5. Interesting page. You can probably make an interactive quiz, and maybe if the reader gets the questions right, then maybe it could unlock a special area of the site.

    This seems like a good page for anyone wanting to learn a few things about science or for students studying for a test.
    Nice job!


  6. How cool was that. It really got me thinking when i read all those questions. It was like making me question those things. I do know the answer to the last one however. Ac is alternating current and D/c is direct current. Are these questions youve found yourself intrested in?


    1. Yes, since I study math and physics, I have a natural interest in all these questions and more. I’ll probably separate these into separate pages or create some kind of interactive quiz.


  7. well, well a great page matey and I love the theme. Unfortunately the questions were of a too higher standard for me to answer but I like that you are putting them out there for all to see. I only knew a small % of the answers but I do not doubt that there will be people out there on the internet who probably know them all. You have a lot of questions too which will appeal to the masses I feel.


  8. I wish all the answers were put up. These science questions are very useful and could help students out. I feel like these questions are relevant and hopefully more questions will be put up! Nice site. Useful information that any physics student could use. Cheers to you. Very cool site.


  9. Whoa, all these questions make me think back to my honors physics days in high school. My teacher Mrs. Habib would know man. she is the smartest person I know! She is nice too but besides the fact that my physics teacher was awesome I learned a lot about movement and gravity. I actually failied that class though. Probably because I was 2 classes ahead of myself and I stopped trying.. but these bring back the memss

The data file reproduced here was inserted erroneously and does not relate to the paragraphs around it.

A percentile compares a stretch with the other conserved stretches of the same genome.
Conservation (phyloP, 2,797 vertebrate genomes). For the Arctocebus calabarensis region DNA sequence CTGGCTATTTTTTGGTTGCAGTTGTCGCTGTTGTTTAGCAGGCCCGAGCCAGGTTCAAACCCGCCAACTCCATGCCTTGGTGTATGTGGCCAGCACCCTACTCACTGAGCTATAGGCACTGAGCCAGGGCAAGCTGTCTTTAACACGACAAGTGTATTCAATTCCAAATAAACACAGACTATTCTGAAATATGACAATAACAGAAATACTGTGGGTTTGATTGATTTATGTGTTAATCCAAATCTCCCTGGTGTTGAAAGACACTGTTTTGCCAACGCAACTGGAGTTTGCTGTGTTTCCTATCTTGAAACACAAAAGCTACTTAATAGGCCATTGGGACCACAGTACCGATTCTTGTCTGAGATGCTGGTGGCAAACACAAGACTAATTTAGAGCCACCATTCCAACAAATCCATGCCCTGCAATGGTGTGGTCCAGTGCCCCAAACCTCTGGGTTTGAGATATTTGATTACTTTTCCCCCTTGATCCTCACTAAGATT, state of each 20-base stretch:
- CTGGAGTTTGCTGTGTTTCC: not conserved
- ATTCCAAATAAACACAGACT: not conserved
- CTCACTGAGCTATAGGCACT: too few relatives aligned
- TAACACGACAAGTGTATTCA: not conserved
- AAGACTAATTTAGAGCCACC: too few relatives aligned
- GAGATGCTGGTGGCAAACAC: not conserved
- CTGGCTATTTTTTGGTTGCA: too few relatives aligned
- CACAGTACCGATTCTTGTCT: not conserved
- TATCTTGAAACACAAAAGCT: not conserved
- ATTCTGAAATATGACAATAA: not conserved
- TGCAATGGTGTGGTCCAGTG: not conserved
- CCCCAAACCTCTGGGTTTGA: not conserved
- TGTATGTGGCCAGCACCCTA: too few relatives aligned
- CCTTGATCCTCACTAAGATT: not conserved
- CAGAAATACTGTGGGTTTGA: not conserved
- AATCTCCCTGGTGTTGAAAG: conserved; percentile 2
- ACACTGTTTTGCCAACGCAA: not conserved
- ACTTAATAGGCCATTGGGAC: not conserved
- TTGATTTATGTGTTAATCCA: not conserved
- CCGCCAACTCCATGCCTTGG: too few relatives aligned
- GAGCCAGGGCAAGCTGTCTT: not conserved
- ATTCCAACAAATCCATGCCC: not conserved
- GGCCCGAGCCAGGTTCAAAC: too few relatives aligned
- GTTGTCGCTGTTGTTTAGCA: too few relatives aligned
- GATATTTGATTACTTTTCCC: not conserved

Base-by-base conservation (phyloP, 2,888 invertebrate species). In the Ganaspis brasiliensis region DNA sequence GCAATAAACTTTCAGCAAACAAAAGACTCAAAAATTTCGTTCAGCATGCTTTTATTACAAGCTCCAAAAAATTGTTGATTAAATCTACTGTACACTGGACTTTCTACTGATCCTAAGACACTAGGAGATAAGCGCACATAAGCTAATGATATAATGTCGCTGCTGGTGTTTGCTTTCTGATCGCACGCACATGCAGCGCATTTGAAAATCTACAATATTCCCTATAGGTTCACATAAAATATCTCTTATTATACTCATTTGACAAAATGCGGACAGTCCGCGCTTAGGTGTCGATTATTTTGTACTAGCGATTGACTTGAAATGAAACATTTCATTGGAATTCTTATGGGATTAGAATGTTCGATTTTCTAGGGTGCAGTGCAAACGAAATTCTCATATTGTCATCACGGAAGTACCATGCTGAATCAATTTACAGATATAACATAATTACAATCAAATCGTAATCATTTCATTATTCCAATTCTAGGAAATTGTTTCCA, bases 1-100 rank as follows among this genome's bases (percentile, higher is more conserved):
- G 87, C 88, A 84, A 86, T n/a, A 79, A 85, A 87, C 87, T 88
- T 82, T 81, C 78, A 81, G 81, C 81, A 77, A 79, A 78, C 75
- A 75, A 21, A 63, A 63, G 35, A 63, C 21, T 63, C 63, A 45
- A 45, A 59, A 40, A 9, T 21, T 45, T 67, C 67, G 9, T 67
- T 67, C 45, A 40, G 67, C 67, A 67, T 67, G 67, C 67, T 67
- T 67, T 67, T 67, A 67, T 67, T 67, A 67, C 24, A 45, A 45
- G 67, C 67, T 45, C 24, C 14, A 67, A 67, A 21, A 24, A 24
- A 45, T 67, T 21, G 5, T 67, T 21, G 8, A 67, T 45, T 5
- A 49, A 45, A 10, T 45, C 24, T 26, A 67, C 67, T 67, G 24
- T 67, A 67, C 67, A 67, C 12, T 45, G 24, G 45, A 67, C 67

1. Thanks Billy. Physics is the most difficult subject I’ve ever studied. I suppose I’ll be learning the rest of my life.:)


  10. I love the concept of this post.

    Not that I have ever thought about many of these questions but nonetheless it is definitely interesting and I love learning new things everyday.

    This could be incorporated in such a way like Forbes does with their “quote of the day” you could do a “science question answered of the day” or something like that!

    Freedom Weight Loss


  11. Hello Jovo,

    This is a terrific idea! I see in your comment responses so far, that you are building a very interactive site where folks with a scientific curiosity can both contribute and get answers to their questions. I can’t wait to see what you do with it, so I will be checking back periodically to see how it is going.

    There certainly are some very interesting books on many of these subjects (questions), are you planning to do some scientific book reviews I can read?

    Thanks again for being bold and putting together such a unique and intriguing site!



  12. Hi there,

    This is interesting ) I hope you can add more questions and fill some answers soon, though.